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What happened to direct mail?
2016.05.09
direct mail and postage rates

A funny thing happened to that dinosaur of the 20th century: Direct mail has re-emerged as a sophisticated marketing tool. In fact, many smart marketers never abandoned it.

 

While standard-class mail volume took a sharp decline after the financial crisis of 2008 (when credit card and subprime lending offers had been king of the mailbox), it has held steady ever since. Winterberry Group said:

  • Direct mail marketing spend increased 2.7% to $45.2 billion in 2014
  • Direct mail marketing spend was predicted to grow 1% to $45.7 billion in 2015

 

And now postage rates have decreased for the first time in 93 years. It may be time to take advantage of that 4.3% decrease—or even one of the Postal Service’s incentive programs.

 

So why has this information slipped under the radar?

 

Many novice marketers believe direct mail is much too expensive. And they have a point. Direct mail costs are high in terms of how many people you reach per dollar spent. But direct mail is also far more efficient and effective in bringing in sales than other media, except perhaps telemarketing and search. But search marketing is limited to those who already know about your product. And telemarketing is expensive and annoying. Many people actually like getting mail.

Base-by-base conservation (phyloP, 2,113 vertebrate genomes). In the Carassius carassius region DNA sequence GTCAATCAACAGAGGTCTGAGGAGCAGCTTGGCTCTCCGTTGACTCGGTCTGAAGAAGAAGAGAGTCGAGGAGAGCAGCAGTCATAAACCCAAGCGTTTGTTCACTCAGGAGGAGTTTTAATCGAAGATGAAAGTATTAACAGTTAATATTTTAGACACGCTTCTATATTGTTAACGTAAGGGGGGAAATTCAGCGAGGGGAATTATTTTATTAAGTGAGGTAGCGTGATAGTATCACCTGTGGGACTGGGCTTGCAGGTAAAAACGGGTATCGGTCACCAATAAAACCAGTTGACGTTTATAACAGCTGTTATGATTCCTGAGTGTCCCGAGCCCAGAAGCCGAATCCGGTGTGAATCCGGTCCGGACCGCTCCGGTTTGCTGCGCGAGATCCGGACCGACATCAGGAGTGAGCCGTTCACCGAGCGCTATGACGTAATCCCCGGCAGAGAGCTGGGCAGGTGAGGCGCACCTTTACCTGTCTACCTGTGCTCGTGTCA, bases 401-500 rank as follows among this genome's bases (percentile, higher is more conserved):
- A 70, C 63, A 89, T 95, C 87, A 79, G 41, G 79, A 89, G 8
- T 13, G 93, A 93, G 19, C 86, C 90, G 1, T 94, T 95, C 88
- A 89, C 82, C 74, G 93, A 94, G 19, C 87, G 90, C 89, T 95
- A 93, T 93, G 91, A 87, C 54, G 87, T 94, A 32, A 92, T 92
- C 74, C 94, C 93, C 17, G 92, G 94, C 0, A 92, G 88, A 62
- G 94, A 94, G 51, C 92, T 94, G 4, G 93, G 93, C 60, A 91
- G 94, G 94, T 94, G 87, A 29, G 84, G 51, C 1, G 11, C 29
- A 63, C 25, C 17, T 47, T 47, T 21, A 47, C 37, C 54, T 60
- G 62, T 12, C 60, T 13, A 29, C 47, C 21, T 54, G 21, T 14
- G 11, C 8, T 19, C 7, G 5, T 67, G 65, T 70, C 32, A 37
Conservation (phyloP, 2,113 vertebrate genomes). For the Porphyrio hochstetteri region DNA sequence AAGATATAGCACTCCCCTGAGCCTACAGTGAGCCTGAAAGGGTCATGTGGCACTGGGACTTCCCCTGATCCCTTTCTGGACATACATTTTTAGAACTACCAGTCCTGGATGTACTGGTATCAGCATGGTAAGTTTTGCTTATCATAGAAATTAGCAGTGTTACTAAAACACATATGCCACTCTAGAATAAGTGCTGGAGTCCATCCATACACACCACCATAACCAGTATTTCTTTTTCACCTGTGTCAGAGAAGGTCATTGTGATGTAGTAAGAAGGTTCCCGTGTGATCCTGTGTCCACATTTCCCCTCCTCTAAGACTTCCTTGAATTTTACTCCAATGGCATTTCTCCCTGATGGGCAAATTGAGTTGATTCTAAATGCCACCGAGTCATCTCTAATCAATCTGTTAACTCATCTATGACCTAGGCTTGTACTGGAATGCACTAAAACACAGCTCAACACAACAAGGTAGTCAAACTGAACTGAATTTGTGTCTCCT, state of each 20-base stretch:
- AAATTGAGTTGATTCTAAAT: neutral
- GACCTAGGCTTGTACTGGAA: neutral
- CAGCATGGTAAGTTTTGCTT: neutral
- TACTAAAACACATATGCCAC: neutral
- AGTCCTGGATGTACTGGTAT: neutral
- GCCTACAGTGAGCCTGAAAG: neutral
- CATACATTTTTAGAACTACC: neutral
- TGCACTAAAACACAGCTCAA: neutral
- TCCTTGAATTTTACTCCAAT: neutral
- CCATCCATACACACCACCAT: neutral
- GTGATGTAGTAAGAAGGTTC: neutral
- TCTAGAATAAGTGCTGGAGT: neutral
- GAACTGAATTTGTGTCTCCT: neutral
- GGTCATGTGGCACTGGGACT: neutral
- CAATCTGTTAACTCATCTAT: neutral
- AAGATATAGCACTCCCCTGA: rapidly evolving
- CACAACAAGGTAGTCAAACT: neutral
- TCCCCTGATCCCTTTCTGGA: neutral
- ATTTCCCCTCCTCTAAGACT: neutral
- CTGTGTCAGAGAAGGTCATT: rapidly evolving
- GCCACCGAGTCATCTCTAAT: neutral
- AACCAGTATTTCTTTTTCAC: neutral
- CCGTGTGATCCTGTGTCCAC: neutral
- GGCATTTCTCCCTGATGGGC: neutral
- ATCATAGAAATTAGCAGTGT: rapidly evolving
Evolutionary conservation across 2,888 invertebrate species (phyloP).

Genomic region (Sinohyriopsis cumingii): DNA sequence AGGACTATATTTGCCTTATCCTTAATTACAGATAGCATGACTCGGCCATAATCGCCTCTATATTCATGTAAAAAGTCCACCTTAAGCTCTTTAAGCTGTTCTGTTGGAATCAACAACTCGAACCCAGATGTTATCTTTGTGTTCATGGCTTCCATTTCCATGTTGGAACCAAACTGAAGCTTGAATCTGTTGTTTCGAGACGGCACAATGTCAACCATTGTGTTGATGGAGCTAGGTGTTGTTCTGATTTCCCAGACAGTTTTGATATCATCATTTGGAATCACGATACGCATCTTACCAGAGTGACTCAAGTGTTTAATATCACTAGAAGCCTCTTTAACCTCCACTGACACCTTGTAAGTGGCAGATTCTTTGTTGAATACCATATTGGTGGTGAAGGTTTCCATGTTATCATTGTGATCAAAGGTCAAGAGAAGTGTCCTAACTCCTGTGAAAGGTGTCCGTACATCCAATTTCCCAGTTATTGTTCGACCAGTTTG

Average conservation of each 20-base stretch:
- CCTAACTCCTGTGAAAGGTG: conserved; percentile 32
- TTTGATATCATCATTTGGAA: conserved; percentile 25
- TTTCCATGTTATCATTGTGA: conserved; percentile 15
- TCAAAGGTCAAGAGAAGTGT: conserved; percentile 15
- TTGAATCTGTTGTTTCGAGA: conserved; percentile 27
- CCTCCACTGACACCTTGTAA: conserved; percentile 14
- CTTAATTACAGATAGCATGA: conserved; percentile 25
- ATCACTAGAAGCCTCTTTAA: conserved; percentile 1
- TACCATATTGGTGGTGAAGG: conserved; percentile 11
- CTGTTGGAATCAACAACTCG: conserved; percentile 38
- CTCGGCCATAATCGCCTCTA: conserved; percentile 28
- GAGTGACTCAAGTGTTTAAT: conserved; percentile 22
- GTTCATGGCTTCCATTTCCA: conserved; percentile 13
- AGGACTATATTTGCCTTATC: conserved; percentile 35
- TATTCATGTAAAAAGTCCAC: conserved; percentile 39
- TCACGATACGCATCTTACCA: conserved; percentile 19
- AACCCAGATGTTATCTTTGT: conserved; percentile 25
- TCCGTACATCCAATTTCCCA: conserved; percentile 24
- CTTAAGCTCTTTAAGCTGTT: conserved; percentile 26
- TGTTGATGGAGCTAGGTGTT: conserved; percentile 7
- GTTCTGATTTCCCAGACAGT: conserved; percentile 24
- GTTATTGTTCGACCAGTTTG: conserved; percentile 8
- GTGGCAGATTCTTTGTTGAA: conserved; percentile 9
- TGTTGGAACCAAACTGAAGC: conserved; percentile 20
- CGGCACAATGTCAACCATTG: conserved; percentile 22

It’s a multi-channel world—and direct mail is a fantastic channel for marketers.

 

What can you do to make direct mail work hard for your brand?

 

In the past several years, direct mail marketers have not stood still. We have incorporated many logistical improvements that have helped us reduce costs for our clients. And we have acquired a number of tools built around our audience’s online activities that allow us to refine our targeting even further.

 

You need outside expertise to make the logistics work for you. Outsourcing allows you to:

 

  • Leverage volume to reduce costs
  • Improve quality based on your provider’s experience
  • Keep your staff focused on core business functions

 

Of course, your agency can also provide expertise in strategic direction, data services and creative development. Those things may be difficult to replicate in-house.